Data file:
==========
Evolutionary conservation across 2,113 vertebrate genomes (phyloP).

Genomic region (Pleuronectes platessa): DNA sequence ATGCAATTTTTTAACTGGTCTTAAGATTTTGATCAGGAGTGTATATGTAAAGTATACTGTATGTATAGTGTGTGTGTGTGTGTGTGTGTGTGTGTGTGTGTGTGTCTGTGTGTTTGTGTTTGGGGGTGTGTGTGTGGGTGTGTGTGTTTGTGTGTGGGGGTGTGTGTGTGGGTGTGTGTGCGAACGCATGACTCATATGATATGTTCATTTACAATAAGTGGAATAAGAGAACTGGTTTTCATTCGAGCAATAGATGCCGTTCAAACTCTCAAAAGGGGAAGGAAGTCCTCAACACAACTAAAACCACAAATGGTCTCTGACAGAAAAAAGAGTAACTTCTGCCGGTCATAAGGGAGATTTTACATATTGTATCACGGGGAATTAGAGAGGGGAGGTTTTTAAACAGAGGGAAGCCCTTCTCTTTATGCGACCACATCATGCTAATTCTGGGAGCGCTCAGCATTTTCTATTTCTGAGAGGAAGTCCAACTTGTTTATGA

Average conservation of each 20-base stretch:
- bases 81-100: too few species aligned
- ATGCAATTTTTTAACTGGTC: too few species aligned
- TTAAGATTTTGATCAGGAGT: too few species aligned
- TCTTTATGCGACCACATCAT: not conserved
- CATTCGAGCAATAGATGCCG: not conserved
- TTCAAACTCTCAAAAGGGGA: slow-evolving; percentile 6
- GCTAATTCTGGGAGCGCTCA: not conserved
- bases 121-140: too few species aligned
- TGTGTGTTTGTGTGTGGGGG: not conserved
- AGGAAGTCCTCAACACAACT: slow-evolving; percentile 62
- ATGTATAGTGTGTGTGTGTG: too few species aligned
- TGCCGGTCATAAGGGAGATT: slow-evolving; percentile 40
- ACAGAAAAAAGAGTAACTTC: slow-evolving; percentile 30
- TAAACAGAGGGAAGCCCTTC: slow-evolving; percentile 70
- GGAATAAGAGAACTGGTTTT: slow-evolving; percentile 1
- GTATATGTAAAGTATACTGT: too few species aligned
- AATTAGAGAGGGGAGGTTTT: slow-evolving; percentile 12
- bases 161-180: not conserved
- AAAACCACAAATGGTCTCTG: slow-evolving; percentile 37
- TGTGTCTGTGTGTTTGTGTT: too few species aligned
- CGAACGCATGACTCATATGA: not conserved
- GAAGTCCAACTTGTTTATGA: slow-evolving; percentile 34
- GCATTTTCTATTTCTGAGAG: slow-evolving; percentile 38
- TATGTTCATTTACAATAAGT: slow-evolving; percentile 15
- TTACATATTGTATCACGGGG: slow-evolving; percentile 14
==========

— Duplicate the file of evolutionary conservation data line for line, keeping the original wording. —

Evolutionary conservation across 2,113 vertebrate genomes (phyloP).

Genomic region (Pleuronectes platessa): DNA sequence ATGCAATTTTTTAACTGGTCTTAAGATTTTGATCAGGAGTGTATATGTAAAGTATACTGTATGTATAGTGTGTGTGTGTGTGTGTGTGTGTGTGTGTGTGTGTGTCTGTGTGTTTGTGTTTGGGGGTGTGTGTGTGGGTGTGTGTGTTTGTGTGTGGGGGTGTGTGTGTGGGTGTGTGTGCGAACGCATGACTCATATGATATGTTCATTTACAATAAGTGGAATAAGAGAACTGGTTTTCATTCGAGCAATAGATGCCGTTCAAACTCTCAAAAGGGGAAGGAAGTCCTCAACACAACTAAAACCACAAATGGTCTCTGACAGAAAAAAGAGTAACTTCTGCCGGTCATAAGGGAGATTTTACATATTGTATCACGGGGAATTAGAGAGGGGAGGTTTTTAAACAGAGGGAAGCCCTTCTCTTTATGCGACCACATCATGCTAATTCTGGGAGCGCTCAGCATTTTCTATTTCTGAGAGGAAGTCCAACTTGTTTATGA

Average conservation of each 20-base stretch:
- bases 81-100: too few species aligned
- ATGCAATTTTTTAACTGGTC: too few species aligned
- TTAAGATTTTGATCAGGAGT: too few species aligned
- TCTTTATGCGACCACATCAT: not conserved
- CATTCGAGCAATAGATGCCG: not conserved
- TTCAAACTCTCAAAAGGGGA: slow-evolving; percentile 6
- GCTAATTCTGGGAGCGCTCA: not conserved
- bases 121-140: too few species aligned
- TGTGTGTTTGTGTGTGGGGG: not conserved
- AGGAAGTCCTCAACACAACT: slow-evolving; percentile 62
- ATGTATAGTGTGTGTGTGTG: too few species aligned
- TGCCGGTCATAAGGGAGATT: slow-evolving; percentile 40
- ACAGAAAAAAGAGTAACTTC: slow-evolving; percentile 30
- TAAACAGAGGGAAGCCCTTC: slow-evolving; percentile 70
- GGAATAAGAGAACTGGTTTT: slow-evolving; percentile 1
- GTATATGTAAAGTATACTGT: too few species aligned
- AATTAGAGAGGGGAGGTTTT: slow-evolving; percentile 12
- bases 161-180: not conserved
- AAAACCACAAATGGTCTCTG: slow-evolving; percentile 37
- TGTGTCTGTGTGTTTGTGTT: too few species aligned
- CGAACGCATGACTCATATGA: not conserved
- GAAGTCCAACTTGTTTATGA: slow-evolving; percentile 34
- GCATTTTCTATTTCTGAGAG: slow-evolving; percentile 38
- TATGTTCATTTACAATAAGT: slow-evolving; percentile 15
- TTACATATTGTATCACGGGG: slow-evolving; percentile 14